In previous posts, we’ve discussed the strategic challenges of gaining remote physicians. Consensus among hospital leadership is needed to start a telemedicine program. In Part 1, we will take a look at four strategic challenges hospitals face when considering how to set-up telemedicine at your hospital. In Part 2, we will take a look at four other practical challenges hospitals face when considering how to start telemedicine at your hospital. In Part 3, we address the tactical challenges involved in adding remote physicians that deliver a successful telemedicine program.
So…the powers-that-be have given the green light for a telemedicine program at your hospital. What happens next? Remember that starting a telemedicine program requires preparation. It’s not just about “plugging in.”
Everyone on the same page. A technology-focused conference call is always a good starting point to make sure clinical and technical teams are in sync. When implementing a new telemedicine program, Eagle’s technical team completes a “discovery call” with your hospital’s tech team to discuss IT platforms and connection requirements. We also discuss the hospital’s Electronic Medical Records (EMR) platform, as our remote physicians document within our partner hospital’s EMR.
Platform basics. With Eagle Telemedicine, the technology platform provider is the hospital’s choice. We consider ourselves “equipment agnostic,” but Eagle has experience with several companies that provide the equipment and technology that support our telemedicine physician teams. Eagle does recommend a platform capable of “always on” technology with a track record of 98 percent uptime or better to achieve top performance.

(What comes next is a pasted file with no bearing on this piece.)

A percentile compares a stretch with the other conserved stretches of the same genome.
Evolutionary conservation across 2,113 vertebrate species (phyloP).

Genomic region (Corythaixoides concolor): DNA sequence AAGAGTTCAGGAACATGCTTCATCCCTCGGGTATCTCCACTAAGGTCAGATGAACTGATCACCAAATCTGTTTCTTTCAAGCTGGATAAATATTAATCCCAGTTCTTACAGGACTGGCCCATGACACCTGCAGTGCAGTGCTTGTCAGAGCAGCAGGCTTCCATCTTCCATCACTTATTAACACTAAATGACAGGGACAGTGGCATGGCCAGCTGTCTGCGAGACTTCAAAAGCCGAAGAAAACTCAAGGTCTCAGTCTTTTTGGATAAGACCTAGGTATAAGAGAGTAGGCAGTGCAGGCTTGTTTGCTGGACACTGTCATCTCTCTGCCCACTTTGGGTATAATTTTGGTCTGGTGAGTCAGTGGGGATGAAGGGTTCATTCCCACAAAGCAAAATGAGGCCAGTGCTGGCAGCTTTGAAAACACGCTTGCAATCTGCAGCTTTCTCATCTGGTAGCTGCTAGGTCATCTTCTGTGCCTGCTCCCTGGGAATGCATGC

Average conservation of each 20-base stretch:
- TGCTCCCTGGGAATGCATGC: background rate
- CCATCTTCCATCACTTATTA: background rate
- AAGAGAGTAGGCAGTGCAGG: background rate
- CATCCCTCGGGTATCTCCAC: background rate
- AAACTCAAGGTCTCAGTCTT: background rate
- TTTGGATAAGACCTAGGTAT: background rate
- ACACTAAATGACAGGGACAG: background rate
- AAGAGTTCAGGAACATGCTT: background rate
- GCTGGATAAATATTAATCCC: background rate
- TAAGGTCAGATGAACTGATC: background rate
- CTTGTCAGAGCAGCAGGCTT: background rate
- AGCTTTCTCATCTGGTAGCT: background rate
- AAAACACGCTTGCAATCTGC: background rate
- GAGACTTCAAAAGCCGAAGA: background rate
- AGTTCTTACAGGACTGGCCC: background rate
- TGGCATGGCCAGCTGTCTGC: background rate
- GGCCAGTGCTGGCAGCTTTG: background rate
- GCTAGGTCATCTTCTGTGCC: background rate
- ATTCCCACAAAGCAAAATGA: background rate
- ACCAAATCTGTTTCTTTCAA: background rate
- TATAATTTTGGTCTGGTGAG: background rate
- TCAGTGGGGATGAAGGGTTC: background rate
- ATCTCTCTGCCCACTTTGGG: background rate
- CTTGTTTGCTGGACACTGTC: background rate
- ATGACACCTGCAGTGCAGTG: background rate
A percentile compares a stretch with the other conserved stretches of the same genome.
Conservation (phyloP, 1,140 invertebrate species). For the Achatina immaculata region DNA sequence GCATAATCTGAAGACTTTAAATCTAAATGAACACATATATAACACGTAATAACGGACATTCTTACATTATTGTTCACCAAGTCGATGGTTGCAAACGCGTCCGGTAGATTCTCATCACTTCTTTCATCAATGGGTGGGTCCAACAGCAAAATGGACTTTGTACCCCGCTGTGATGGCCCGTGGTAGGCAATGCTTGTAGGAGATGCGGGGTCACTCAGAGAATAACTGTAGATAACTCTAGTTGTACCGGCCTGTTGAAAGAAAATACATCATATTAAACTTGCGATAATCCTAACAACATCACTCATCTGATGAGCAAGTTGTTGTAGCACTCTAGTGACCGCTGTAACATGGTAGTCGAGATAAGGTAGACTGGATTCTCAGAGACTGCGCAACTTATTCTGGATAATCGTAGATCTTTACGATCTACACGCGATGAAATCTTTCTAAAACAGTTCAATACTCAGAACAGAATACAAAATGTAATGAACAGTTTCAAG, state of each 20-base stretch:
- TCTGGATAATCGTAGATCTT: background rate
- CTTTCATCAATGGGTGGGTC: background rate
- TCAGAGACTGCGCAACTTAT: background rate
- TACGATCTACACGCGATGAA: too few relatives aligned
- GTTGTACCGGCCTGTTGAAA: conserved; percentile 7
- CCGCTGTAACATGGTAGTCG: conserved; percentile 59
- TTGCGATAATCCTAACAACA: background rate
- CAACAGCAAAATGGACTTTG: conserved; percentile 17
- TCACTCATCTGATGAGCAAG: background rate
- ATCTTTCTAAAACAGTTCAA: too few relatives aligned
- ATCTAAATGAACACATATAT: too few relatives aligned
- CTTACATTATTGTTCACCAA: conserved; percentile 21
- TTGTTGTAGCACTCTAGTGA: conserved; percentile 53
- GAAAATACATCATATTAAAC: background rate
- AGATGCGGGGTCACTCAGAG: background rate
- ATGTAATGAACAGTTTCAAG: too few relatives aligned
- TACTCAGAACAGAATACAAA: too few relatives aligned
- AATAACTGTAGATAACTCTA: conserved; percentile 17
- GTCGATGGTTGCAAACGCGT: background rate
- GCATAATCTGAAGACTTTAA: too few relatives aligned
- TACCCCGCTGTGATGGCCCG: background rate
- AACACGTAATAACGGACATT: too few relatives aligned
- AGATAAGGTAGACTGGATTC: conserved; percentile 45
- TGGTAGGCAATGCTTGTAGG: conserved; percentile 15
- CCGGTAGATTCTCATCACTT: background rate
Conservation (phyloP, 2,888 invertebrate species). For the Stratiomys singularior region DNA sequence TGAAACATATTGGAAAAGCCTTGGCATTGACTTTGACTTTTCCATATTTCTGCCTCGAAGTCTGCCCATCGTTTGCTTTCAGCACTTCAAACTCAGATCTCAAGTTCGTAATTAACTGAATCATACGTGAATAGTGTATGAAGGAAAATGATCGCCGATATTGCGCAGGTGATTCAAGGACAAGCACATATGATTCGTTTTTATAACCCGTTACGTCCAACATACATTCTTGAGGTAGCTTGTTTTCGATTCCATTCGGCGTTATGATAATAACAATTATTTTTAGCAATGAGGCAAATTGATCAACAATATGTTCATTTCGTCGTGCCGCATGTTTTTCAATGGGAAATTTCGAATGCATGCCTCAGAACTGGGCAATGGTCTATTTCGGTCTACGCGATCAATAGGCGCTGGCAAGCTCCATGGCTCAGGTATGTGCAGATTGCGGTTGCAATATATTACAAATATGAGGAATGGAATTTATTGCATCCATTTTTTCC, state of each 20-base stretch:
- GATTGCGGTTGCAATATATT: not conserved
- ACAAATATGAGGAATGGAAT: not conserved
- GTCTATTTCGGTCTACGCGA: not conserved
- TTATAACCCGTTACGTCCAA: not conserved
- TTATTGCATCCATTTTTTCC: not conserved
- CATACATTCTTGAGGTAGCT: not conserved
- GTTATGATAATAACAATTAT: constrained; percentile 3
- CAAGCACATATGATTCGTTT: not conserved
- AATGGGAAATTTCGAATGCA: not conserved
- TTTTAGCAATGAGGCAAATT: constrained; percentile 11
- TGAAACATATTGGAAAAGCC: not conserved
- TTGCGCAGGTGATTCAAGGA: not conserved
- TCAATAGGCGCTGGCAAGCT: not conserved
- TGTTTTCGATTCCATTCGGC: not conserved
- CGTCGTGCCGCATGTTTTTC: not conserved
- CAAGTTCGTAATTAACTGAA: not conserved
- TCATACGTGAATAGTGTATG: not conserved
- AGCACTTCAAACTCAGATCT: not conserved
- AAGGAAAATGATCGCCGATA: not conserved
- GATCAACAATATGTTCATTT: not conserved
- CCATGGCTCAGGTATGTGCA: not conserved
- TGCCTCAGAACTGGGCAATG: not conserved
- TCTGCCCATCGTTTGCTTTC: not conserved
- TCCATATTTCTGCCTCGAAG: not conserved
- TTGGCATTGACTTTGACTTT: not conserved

Hospitals must also be able to connect to the internet via broadband networks that support the required data transfer. For security purposes, many technology providers now recommend transferring video data through a secure connection to a “cloud” that the remote physicians connect to via a secure Virtual Private Network (VPN). Under this approach, there is no clinical data stored on any remote computers.
Other basics for a sound technical platform include “cloud” redundancies and fail-overs; FDA and HIPAA compliance; ease of use; online diagnostic capability with strong technical support; 128-bit (or higher) Advanced Encryption Standard (AES) encryption and optimized video quality by dynamically adjusting bandwidth.
Diagnostic equipment. Some hospitals choose to use handheld tablets for patient consults, and those might work in certain settings. However, many of our physicians prefer a larger screen—19 to 24 inches. This allows them to show the patient and the clinical team a slide or X-ray in a picture format and still maintain an on-screen face-to-face connection. Additionally, the cart should be equipped with a 10x zoom camera so the telemedicine physicians are able to zoom in during pupillary exams and assess swelling, infection or other trouble points.